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  11. The pastries are so beautiful, starting with the packaging. I have never been to France (but dearly hope I will someday have the pleasure) and what I am enjoying about your post is the sense of quality over convenience or quantity. So, the locals will make the effort to get up early to procure the best-tasting, freshest baguette.

    By the same token, many of us lump pastries and breads as 'baked goods' but in your travels, they are completely different foods and therefore are offered in different venues where they get focused attention. Then there is the promised visit to the Boucherie in your next post - most stand alone butchers I see here in the US are really more delicatessens offering pre-cut meats (where perhaps they'll cut or grind it down further for you).

    I'm curious to hear about the Supermarche - is it, like American supermarkets, where all these specialized food purveyors, brought under a single umbrella of convenience?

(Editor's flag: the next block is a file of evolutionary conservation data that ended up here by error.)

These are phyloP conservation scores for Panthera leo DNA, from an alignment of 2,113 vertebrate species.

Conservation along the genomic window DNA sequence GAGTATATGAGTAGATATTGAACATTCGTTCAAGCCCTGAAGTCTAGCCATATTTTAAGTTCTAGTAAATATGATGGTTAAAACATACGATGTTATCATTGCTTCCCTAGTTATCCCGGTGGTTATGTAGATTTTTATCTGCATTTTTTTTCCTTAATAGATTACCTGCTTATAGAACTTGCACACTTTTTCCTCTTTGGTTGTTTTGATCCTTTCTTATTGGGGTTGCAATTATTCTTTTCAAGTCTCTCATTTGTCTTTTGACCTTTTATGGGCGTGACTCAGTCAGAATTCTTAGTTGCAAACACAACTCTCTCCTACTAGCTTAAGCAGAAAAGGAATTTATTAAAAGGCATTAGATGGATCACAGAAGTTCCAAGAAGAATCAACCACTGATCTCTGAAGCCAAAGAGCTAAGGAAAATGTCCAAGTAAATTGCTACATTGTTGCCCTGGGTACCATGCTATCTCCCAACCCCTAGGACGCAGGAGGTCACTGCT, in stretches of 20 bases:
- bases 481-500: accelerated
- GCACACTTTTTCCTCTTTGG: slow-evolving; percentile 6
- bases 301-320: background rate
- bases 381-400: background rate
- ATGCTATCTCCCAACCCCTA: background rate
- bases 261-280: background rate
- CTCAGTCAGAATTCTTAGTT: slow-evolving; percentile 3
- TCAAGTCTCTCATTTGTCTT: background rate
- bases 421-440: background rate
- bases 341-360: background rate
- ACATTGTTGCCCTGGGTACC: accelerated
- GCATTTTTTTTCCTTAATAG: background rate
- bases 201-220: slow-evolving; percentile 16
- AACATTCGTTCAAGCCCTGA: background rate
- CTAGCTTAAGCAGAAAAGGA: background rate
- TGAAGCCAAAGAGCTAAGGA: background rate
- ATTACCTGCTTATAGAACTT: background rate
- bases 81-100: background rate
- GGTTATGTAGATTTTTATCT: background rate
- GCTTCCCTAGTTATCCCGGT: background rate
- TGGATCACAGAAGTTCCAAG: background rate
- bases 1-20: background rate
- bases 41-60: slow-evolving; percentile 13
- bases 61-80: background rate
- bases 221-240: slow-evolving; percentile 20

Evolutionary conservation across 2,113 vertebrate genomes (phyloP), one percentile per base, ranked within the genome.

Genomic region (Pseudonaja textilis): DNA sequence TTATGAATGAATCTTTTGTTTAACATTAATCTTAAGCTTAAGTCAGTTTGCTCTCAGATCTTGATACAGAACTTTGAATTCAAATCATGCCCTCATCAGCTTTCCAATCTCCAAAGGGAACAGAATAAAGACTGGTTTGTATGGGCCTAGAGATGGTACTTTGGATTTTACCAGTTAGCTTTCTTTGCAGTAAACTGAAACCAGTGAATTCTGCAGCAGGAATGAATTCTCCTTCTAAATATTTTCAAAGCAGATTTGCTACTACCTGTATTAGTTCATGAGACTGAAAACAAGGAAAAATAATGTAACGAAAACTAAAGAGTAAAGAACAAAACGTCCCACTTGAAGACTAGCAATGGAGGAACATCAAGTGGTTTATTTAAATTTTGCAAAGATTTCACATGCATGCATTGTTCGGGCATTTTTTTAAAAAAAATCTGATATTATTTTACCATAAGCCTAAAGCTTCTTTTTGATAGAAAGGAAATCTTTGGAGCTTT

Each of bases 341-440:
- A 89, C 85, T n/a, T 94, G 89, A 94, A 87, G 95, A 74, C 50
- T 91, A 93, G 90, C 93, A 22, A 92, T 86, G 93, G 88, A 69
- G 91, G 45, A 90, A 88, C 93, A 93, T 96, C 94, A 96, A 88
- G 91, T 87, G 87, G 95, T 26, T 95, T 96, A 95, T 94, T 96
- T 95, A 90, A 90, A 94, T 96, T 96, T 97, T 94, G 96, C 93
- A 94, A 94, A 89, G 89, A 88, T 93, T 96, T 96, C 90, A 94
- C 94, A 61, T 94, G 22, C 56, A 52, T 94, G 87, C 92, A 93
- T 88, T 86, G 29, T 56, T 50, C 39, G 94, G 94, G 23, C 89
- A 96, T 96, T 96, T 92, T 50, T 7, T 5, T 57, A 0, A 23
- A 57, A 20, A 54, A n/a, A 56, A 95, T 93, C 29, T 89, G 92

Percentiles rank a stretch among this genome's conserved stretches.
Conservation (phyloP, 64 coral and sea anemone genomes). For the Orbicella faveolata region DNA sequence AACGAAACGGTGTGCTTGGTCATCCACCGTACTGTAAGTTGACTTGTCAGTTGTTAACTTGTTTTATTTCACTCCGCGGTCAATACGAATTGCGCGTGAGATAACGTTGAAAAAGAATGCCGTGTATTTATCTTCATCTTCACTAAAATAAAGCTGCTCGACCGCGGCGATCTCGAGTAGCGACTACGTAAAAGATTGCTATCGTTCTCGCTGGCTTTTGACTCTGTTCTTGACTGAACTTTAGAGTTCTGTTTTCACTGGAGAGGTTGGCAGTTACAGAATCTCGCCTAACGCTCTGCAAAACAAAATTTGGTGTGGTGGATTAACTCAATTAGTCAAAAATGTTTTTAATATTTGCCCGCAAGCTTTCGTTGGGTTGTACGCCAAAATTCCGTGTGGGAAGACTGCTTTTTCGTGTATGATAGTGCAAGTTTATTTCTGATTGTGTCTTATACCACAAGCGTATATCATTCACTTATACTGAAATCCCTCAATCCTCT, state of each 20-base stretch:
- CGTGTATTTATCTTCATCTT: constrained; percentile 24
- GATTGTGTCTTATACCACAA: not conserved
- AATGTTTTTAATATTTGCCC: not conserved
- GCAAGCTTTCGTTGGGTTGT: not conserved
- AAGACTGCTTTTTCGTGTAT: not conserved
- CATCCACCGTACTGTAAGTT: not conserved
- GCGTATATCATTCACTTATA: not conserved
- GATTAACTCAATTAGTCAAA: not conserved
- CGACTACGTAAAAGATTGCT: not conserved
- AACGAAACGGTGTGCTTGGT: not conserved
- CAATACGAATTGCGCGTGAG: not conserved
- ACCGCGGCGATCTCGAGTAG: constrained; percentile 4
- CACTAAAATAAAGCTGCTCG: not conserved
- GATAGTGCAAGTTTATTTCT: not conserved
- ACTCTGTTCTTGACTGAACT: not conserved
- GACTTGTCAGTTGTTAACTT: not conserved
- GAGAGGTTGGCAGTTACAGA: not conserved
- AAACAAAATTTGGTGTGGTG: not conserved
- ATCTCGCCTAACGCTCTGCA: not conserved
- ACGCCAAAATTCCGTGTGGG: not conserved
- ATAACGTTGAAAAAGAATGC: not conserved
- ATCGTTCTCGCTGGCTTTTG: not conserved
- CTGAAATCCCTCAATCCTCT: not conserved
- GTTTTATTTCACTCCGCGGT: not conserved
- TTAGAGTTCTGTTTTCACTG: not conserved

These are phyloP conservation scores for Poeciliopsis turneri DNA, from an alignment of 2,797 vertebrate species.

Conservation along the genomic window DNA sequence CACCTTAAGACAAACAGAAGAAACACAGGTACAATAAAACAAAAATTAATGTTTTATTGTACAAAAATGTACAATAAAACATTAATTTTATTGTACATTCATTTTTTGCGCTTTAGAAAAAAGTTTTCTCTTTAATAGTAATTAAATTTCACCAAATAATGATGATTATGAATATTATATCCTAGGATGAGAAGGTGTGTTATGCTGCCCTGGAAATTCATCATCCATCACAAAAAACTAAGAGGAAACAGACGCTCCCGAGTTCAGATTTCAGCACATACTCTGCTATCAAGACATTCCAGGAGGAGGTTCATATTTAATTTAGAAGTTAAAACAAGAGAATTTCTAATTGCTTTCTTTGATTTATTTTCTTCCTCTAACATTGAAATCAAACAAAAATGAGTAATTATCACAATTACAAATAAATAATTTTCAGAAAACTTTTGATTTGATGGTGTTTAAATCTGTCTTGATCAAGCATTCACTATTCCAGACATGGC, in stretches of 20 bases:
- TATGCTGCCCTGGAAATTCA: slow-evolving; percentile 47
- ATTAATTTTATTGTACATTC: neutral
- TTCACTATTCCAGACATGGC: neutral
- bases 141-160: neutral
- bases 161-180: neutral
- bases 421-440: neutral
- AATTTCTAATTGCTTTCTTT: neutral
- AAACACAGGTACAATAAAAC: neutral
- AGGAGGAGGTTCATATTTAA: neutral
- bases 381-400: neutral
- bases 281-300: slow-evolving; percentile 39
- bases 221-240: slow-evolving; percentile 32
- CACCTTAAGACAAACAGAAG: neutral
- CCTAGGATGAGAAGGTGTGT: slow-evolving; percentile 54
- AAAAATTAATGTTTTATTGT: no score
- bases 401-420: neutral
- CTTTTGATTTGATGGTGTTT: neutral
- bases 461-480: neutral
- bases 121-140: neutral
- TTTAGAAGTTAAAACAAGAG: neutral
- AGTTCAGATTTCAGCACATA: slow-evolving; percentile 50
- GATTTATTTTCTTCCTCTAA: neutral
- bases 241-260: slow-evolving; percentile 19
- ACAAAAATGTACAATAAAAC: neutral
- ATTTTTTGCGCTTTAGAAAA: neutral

As always, I love tagging along on your journeys!

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  12. Sam, Just read your bio about you being a National Chicken contestant. That is so cool!

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  13. First off, how in the world is that lady so slim?! If I worked in a shop like that, I'm pretty sure I would be the size of a house! And some of the treats that you've had look incredible. You just can't find those types here in the states.

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  14. Gorgeous bread and sweets!

    I'd have waiting in line for that too! :D

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  15. Good advice to follow the locals. The pastries look fabulous, as does the tomato tart.

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  16. I could live off of fresh baguettes and sharp cheese.

    The little pie shown above looks AMAZING!

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  17. Sam, I posting a recipe poem tomorrow and all of you have to help me finish it! K.